Large and public organizations treat environmental, social, and governance (ESG) as a major strategic imperative for businesses today. Market research shows how companies make long-term commitments now more than ever to help address climate change; stir social empowerment; and improve policies for worker safety, diversity, equity, and inclusion.

Overseas, small and large companies publish reports about their ESG initiatives. Locally, companies need to comply with the Philippine Securities and Exchange Commission’s (SEC) Sustainability Reporting Guidelines for Publicly Listed Companies on a “comply or explain” basis, as part of efforts to help them assess and manage their economic, environmental and social impacts in the country.

However, many organizations struggle to embrace the ESG mandate. Experts noted that companies can streamline their journey in ESG reporting using technology to revolutionize the traditional sustainability management through the automation of existing processes, intelligence and data-driven insights, and revving-up communication between a company and its various stakeholders.

As early as 2018, a World Economic Forum report presented that ESG data is becoming more fragmented and technology can provide auditable records for insight and visibility by helping companies to illustrate their performance and enabling investors to make informed decisions.

To provide transparency to investors and employees, build trust in communities, go deeper and act faster in innovating the brand, other companies have worked with digital solution providers to develop tech-enabled ESG record-keeping. They build efficient data centers that create a structure for reporting designed for each stakeholder by simply identifying which information to collect and defining methodology and performance indicators.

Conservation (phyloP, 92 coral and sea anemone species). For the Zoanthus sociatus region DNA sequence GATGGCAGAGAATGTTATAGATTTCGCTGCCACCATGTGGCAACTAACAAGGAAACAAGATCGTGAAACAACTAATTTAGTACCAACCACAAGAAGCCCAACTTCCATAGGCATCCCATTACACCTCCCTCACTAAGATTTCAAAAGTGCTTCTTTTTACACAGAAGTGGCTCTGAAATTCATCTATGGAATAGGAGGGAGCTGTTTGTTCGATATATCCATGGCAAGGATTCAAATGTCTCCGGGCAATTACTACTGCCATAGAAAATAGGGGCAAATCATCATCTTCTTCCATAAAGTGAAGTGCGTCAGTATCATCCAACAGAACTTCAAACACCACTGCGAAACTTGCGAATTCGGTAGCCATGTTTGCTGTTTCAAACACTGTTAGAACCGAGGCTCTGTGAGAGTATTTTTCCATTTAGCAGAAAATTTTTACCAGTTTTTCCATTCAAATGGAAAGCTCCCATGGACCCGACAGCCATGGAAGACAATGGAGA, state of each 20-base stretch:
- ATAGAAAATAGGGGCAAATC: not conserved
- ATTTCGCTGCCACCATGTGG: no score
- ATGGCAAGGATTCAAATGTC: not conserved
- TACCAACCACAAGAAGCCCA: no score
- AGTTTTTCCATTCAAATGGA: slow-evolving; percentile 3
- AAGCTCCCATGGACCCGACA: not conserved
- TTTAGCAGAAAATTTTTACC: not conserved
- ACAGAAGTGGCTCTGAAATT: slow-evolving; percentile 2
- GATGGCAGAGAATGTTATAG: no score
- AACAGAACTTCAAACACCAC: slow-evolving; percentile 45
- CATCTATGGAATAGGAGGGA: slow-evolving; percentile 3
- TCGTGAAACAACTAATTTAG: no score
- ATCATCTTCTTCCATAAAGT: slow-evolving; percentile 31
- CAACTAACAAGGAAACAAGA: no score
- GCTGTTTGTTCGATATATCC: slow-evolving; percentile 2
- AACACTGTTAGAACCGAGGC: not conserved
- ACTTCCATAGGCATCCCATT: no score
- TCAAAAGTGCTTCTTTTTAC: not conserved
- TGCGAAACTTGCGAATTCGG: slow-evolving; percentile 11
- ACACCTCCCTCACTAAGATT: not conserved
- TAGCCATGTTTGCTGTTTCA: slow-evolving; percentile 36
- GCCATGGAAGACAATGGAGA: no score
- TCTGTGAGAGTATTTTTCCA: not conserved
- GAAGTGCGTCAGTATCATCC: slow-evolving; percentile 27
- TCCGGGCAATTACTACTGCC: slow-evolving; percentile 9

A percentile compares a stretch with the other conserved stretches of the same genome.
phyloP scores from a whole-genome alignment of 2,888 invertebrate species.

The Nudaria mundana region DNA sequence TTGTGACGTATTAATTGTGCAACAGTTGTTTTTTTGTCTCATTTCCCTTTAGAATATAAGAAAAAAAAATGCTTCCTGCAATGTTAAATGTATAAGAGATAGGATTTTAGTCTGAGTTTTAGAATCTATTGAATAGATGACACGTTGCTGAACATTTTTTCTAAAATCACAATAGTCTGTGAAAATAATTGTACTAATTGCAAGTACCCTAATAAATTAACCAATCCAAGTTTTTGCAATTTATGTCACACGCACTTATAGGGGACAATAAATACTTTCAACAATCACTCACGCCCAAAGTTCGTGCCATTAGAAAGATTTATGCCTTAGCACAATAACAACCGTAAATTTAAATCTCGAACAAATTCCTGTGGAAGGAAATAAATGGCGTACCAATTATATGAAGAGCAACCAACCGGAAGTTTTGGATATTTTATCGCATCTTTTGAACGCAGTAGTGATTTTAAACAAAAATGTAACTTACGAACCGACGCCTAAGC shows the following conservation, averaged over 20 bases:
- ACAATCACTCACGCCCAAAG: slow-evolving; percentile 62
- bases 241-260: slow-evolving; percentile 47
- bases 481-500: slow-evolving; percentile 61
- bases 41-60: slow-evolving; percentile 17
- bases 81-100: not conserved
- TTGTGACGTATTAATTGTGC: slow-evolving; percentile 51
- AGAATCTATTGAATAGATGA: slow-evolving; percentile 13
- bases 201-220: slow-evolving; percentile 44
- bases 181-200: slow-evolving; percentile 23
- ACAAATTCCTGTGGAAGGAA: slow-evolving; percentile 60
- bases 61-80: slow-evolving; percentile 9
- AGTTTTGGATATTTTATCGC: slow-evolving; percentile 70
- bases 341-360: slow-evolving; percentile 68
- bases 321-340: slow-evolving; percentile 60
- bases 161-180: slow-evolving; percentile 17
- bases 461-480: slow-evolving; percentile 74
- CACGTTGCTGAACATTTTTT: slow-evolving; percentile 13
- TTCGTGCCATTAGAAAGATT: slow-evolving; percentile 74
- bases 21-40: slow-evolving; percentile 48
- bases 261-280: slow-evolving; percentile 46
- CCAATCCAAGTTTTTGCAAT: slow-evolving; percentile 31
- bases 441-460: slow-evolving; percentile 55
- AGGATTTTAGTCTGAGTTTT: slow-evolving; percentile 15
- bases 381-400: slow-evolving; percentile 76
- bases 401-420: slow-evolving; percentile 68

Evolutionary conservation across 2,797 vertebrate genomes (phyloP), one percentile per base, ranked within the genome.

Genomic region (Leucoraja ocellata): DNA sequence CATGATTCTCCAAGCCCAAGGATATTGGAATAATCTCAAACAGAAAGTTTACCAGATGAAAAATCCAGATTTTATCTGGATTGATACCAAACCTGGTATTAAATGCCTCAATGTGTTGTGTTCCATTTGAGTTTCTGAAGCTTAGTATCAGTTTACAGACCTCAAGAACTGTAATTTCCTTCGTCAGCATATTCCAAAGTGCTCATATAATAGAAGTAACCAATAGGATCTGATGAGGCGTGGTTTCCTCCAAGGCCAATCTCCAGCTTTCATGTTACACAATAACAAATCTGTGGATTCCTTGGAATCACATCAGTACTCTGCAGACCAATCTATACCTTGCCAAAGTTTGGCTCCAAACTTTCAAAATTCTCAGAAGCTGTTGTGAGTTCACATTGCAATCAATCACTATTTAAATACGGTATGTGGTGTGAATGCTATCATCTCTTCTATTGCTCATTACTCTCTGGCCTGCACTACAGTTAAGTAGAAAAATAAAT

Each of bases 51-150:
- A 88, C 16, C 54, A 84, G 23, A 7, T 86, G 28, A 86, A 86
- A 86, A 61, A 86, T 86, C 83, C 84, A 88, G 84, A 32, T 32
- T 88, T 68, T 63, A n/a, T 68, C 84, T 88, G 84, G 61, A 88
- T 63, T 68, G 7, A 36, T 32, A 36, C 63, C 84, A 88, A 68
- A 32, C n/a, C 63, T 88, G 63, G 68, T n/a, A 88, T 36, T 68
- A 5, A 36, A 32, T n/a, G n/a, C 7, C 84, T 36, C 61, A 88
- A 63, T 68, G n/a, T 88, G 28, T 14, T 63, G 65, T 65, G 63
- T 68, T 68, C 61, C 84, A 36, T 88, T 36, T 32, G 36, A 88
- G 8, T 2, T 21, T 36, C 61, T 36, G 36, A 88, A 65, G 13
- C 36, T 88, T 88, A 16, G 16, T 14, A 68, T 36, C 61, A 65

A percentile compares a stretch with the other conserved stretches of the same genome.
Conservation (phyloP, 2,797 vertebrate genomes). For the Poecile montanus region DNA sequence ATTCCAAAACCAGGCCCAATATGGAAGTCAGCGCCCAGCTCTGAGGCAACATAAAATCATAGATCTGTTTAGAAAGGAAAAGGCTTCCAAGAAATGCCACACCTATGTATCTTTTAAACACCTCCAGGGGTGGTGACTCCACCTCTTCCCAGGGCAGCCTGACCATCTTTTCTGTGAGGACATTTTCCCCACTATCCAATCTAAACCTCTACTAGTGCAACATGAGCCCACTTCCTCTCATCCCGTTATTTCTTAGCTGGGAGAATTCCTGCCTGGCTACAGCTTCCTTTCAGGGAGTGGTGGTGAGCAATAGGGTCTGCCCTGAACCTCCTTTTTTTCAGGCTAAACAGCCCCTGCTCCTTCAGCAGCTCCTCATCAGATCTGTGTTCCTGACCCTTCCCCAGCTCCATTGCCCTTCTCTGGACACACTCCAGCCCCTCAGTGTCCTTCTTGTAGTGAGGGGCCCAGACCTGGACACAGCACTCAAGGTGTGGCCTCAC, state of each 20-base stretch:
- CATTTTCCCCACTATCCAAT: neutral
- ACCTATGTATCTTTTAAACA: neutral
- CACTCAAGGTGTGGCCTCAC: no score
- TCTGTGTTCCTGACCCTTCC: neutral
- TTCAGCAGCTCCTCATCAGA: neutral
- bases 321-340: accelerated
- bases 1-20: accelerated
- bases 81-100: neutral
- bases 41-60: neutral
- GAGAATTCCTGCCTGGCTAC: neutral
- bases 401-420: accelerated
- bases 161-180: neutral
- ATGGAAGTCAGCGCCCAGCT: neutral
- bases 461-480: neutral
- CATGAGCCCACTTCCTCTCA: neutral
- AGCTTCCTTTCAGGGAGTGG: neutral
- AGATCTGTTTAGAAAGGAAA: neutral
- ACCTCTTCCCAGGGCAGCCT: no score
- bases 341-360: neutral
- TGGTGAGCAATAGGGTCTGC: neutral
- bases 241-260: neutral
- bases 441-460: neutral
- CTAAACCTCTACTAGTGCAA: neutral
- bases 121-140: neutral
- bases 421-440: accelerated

Meanwhile, as ESG data is often scattered across various locations, experts suggest that companies must digitize and automate the entire process of last-mile data collection and trace the data back to its source. By doing this, organizations can account for the credibility of the report and minimize the amount of cost and time spent on data gathering.

According to SEC, in reporting sustainability and non-financial issues, companies should adopt any of the following globally recognized frameworks: the Global Reporting Initiative’s (GRI) Sustainability Reporting Standards; the International Integrated Reporting Council’s (IIRC) Integrated Reporting (IR) Framework; the Sustainability Accounting Standards Board’s (SASB) Sustainability Accounting Standards; and, the recommendations of the Task Force on Climate-related Financial Disclosure (TCFD).

Due to an exponential increase in the number of frameworks, experts advise companies to create an agile mechanism that can help them to scale their ESG reporting to these different standards.

Business analytics provider S&P Global Market Intelligence reported more than 30 technology trends that can transform ESG reporting and how these technologies, in return, will also play a more subtle role across the palette of sustainability narrative over the coming years.

They added that technologies like 5G, artificial intelligence (AI), the cloud, customer-employee experience technologies, cybersecurity, data management, and the Internet of Things (IoT) are all influencing the ESG reporting in distinct ways, to varying extents and at different speeds.

With technologies’ potential longstanding impacts on ethical consumerism, talent strategies, consumer data privacy and dependence on ‘smart’ technology, the business analytics provider reminds companies, technology suppliers, and public policymakers to look closer and take note on how technological choices today can impact sustainability goals in the future.

Overall, market analysts encourage business leaders to innovate ESG reporting using technologies and view it as not just about showing transparency, but a transformation mechanism that can help drive industry and societal change. — Allyana A. Almonte